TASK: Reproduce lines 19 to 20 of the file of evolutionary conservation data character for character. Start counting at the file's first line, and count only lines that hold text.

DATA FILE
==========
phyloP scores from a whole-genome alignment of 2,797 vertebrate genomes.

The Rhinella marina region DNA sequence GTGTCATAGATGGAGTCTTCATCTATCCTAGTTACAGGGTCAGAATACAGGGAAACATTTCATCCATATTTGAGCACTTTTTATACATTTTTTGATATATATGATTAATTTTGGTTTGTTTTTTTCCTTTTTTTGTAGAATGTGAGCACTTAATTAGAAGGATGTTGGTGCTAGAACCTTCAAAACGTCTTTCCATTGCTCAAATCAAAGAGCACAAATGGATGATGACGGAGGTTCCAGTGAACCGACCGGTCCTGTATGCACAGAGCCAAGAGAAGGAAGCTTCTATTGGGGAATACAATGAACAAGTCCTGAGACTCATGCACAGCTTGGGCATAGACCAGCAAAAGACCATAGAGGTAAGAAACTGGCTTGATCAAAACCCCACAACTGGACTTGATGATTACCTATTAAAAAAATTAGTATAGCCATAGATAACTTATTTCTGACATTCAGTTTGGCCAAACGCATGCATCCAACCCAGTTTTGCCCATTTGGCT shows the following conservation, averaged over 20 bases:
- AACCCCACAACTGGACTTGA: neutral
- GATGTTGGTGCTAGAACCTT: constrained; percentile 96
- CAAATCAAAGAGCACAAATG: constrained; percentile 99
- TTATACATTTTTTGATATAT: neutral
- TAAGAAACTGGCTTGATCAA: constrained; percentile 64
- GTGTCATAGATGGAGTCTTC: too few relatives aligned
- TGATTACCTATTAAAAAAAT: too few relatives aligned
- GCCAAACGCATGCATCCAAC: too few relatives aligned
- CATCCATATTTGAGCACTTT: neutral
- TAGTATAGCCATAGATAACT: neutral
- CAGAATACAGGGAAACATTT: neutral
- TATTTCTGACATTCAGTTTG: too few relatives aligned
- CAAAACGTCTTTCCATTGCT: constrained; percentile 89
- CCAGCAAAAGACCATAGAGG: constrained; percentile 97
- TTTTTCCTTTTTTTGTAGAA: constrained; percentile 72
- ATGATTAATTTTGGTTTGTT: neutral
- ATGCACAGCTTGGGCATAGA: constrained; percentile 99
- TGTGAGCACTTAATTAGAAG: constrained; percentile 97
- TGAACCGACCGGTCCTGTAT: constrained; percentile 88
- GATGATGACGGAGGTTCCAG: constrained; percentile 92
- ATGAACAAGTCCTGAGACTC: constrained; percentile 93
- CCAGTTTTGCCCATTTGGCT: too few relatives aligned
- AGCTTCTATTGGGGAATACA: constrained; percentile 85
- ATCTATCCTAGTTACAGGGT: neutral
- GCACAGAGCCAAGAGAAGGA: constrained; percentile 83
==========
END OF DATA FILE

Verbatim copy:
- ATGCACAGCTTGGGCATAGA: constrained; percentile 99
- TGTGAGCACTTAATTAGAAG: constrained; percentile 97